Friday, May 5, 2017
Coriolanus by William Shakespeare
The fickleness of public opinion
Coriolanus is not one of the plays by William Shakespeare that everyone reads in high school, but perhaps it should be. Though written sometime between 1605 and 1608, this play is still quite relevant to the world we live in today. Set in ancient Rome, it deals with the double-edged sword of public opinion in the never-ending struggle between the ruling elite and the common man.
When the play opens, the citizens of Rome are rioting, claiming that a powerful general, Caius Marcius, is withholding grain from them. When Marcius meets them in the street, he responds to their complaints with open contempt, asserting that the common people, whom he sees as whining babes incapable of governing themselves, have no claim to the grain nor any right to question its distribution. As a military commander, war hero, and member of the patrician class, Marcius sees himself justified in adopting a tyrannical attitude towards the plebeians. When the Volscian army threatens Rome, Marcius leads an attack on the enemy’s city of Corioli. After achieving almost superhuman feats of military prowess, he returns to Rome with even more honor, distinction, and power, along with the honorary appellation of Coriolanus. Along with his military success comes increased popularity, though Marcius scorns the praise and recognition bestowed upon him, as if no one is worthy to judge him but himself. Despite his reluctance, he is put forward as a candidate for Consul, but two populist Tribunes, Brutus and Sicinius, scheme to make him pay for his arrogance by turning the tide of public opinion against him.
Since this is one of Shakespeare’s tragedies, it’s not difficult to foresee that Marcius’s pride may be his downfall. Rather than merely spelling out good guys and bad guys in black and white terms, however, Shakespeare explores the dilemma of political power and public opinion. To what extent should competent rulers be expected to sacrifice their governing authority in order to pacify the whims of the masses? In broader terms, where does one find the ideal balance between monarchy (or meritocracy) and democracy?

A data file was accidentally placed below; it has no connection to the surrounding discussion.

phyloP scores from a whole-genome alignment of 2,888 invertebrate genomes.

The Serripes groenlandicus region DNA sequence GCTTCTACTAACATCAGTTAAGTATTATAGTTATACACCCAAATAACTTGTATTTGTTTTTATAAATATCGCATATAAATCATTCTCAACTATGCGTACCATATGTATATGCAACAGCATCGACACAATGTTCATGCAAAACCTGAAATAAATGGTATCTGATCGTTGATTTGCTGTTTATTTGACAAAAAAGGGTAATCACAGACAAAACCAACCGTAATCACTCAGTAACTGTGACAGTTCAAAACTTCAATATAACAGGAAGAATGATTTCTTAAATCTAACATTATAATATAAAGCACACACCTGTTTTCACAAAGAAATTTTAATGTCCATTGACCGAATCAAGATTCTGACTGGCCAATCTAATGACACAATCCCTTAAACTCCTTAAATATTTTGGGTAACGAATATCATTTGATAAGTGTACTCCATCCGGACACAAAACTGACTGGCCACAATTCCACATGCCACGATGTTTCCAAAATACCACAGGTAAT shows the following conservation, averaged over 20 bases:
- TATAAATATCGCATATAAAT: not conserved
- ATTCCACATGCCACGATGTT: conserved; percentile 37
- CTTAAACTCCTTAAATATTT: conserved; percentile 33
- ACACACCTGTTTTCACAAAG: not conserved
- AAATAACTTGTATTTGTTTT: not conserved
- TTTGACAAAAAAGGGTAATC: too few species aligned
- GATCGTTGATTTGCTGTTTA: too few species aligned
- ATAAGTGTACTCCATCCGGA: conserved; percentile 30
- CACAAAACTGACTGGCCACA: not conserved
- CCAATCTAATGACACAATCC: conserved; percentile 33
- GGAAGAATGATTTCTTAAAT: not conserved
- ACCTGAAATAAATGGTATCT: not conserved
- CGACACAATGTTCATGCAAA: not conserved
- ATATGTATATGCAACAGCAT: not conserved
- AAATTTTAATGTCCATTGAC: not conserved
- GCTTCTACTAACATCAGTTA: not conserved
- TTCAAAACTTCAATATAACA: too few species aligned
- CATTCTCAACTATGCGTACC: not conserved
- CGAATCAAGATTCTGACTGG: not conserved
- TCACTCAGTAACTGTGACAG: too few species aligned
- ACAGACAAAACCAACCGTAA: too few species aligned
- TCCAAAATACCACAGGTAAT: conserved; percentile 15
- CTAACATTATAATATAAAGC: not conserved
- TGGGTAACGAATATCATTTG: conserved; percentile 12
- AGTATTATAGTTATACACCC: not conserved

Coriolanus is frequently ranked by critics among Shakespeare’s better plays (i.e. in the top half). If it’s so great, why isn’t it more widely read? Maybe because it’s a little too close to Julius Caesar—an arrogant tyrant ousted by his envious rivals—without actually being Julius Caesar. Though Coriolanus was a real Roman general of the 5th century BC, he doesn’t have the name recognition of Caesar or any of the English kings whose names title Shakespeare’s history plays. Another reason may be that Caius Marcius Coriolanus is one of Shakespeare’s least sympathetic heroes. There is no denying the extreme arrogance of which he is accused. Marcius is a surly and taciturn character, not given to soliloquy. Thus, the audience doesn’t get inside his head in the same way that we are privy to the thoughts of Caesar or Hamlet. It’s hard to think of a character in the play that’s even likable. That only makes the play all the more authentic to what we see in today’s political climate, where unsullied heroes are few and far between.
It was the 2011 film version starring Ralph Fiennes and Gerard Butler that drew my attention to Coriolanus. Set in the modern world of machine guns and TV news, the movie demonstrates very effectively how Shakespeare’s centuries-old work is still pertinent to the world in which we live. For anyone looking to explore Shakespeare’s lesser-known plays, Coriolanus is definitely a compelling read.
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